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Championship Defence a Challenge for Cassidy


New team, new engineer for 2012 champion Cassidy

Invercargill’s Leitch ‘best prepared ever’

Strong international entry for 2013

Defending Toyota Racing Series champion Nick Cassidy faces possibly the biggest challenge of his motorsport career as the 2013 championship gets under way.

Not only is he facing what many say is the strongest field of international racers ever to contest TRS, he is doing so with a new race team, a new engineer and new mechanics.

A field of 18 drivers will contest the series, which begins this weekend (11-13 January) at Teretonga Park circuit near Invercargill and runs over five weekends and fifteen races from Teretonga in the deep south to the final round at Manfeild near Feilding. At stake are some of the most historic and prestigious trophies in New Zealand motorsport including the New Zealand Grand Prix title. The Grand Prix is the final race in the series.

Aucklander Cassidy (18), went from winning the rookie title in 2011 to winning the championship in 2012. He has switched from the multiple championship-winning Giles Motorsport team to be part of a six car entry from Hamilton-based M2 Competition and says he relishes the challenge of tackling TRS with the new team, a new engineer and new mechanics.

“I learned a lot in Europe in 2012, and one thing every race driver has to know is how to relate to their engineer and mechanics and communicate what the car is doing clearly to them,” he says.

Racing with the respected British team Fortec, Cassidy competed in several Formula Renault Eurocup races after winning the TRS title in 2012 and later in the year he tested a GP3 car for the Status GP team. In between, he also filled in for an injured Greg Murphy in the New Zealand V8 Supertourer event at Taupo, winning on his first outing in the big, brutal touring cars.

With strong local and international interest in the series, Cassidy faces strong opposition this year.

Kiwi Damon Leitch (Invercargill) was third in the championship in 2012 and is back for 2013. He won his home round at Teretonga to take an early points lead in 2012 and stayed with the leaders as the championship made its way north. Leitch (19) has spent the winter securing sponsorship for the series, working on his fitness and racing in the South Island’s regional karting championships to stay race-fit.

Cassidy and Leitch are joined by a third New Zealander, Te Puke’s Michael Scott (18), who is stepping up from Formula Ford to make his ‘wings and slicks’ debut in TRS.

Arriving this week to compete against the young New Zealanders are 15 drivers from around the world, some of them with prior experience of TRS. International drivers returning for their second season of TRS this year are Brazilian Bruno Bonifacio , Puerto Rican Félix Serrallés, British driver Alex Lynn, Austrian Lucas Auer and Thailand’s Tanart Sathienthirakul. These drivers know New Zealand’s circuits from their 2012 TRS campaigns and know the FT40 cars used in the championship. All competed in Europe with outstanding results in 2012.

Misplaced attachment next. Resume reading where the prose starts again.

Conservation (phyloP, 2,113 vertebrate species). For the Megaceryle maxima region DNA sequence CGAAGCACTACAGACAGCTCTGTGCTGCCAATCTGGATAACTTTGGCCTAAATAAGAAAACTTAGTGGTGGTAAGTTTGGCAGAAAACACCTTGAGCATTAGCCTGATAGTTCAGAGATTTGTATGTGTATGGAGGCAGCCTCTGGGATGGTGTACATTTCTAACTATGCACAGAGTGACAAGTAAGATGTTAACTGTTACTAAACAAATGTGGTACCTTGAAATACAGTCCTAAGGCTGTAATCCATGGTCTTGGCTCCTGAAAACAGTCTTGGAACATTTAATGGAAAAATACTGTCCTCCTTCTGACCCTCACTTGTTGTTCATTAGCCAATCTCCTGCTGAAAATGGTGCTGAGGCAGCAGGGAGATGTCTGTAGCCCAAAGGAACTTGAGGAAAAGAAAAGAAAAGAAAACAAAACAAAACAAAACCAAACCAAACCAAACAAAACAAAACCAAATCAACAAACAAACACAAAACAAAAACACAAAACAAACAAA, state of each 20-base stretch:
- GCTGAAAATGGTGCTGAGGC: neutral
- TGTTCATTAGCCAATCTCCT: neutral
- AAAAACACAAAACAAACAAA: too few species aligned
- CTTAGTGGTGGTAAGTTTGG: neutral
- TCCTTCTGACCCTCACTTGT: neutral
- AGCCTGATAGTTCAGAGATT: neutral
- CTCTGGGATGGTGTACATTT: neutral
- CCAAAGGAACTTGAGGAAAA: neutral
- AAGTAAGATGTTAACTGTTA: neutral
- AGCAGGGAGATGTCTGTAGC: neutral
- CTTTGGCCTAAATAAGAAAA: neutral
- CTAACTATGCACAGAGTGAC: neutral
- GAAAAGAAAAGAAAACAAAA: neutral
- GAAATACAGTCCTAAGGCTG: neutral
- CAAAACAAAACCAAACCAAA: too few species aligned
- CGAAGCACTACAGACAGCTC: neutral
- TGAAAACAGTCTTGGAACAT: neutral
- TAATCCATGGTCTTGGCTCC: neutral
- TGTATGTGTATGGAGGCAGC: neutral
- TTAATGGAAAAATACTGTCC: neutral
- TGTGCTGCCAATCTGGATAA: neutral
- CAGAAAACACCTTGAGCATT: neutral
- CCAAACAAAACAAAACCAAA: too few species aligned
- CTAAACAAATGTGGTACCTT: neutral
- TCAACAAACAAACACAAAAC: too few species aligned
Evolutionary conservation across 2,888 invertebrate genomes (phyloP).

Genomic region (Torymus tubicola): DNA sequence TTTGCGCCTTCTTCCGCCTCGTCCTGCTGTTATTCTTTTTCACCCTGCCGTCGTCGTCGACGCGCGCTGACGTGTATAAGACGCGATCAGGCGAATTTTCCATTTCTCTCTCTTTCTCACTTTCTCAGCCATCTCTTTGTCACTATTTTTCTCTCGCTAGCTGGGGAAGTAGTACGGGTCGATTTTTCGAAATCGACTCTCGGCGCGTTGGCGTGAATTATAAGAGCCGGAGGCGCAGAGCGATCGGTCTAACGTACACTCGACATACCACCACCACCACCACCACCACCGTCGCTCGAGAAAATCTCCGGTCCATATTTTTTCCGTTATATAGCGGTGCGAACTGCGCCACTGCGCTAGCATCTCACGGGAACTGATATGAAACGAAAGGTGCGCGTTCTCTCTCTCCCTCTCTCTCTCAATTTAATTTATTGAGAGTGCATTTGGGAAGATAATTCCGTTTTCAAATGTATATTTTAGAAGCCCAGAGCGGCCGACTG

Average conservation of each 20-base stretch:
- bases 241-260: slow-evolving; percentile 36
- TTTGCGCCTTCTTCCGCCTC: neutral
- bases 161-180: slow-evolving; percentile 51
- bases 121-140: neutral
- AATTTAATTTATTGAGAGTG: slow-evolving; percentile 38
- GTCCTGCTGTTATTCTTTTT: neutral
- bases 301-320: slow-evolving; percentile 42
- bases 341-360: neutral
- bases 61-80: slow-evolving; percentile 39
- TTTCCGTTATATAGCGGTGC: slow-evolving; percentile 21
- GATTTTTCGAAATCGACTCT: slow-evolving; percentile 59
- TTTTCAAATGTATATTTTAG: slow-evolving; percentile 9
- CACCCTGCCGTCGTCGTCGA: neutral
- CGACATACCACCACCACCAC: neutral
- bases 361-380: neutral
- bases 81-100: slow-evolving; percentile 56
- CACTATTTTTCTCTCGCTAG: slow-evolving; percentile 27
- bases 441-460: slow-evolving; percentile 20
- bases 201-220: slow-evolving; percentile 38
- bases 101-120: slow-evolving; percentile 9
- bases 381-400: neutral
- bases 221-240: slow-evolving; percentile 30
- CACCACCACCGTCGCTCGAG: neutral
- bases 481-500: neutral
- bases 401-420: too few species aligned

Serrallés finished third in British Formula 3 championship; Lynn won the Formula Renault 2.0 UK championship in 2011 and recently took pole at the famous Macau Grand Prix Formula 3 race, finishing third in his rookie debut; Auer finished second in the 2012 German Formula 3 championship and Bruno Bonifacio finished third in the Formula Abarth European championship.

TRS will again have a young female driver on the starting grid: Colombian Tatiana Calderon comes to New Zealand fresh from a strong campaign in the 2012 European Open F3 series.

Jann Mardenborough from Cardiff in the UK is a unique entry, a gamer-turned-racer. Outright victory in the Nissan Sony Playstation Gran Turismo gaming competition in 2011 won him the opportunity to compete in a season of GT racing in 2012. He comes to TRS to gain experience in an open-wheel race car on his way to competing in the famous Le Mans 24-Hour sportscar race.

Championship organisers say the Toyota Racing Series has been a stand out success, offering many young New Zealand racing drivers the opportunity to learn the skills necessary to compete at the highest levels of motorsport around the world. Young international drivers come to New Zealand to race TRS to hone their skills on unfamiliar tracks while their European tracks are closed for winter.

Now entering its ninth season, the Toyota Racing Series has not yet been won by an international driver. The 2013 series will be televised on SKY and Prime TV in New Zealand, on Speed TV in Australia and to a further 39 countries on the Motors TV network in Europe.


© Scoop Media

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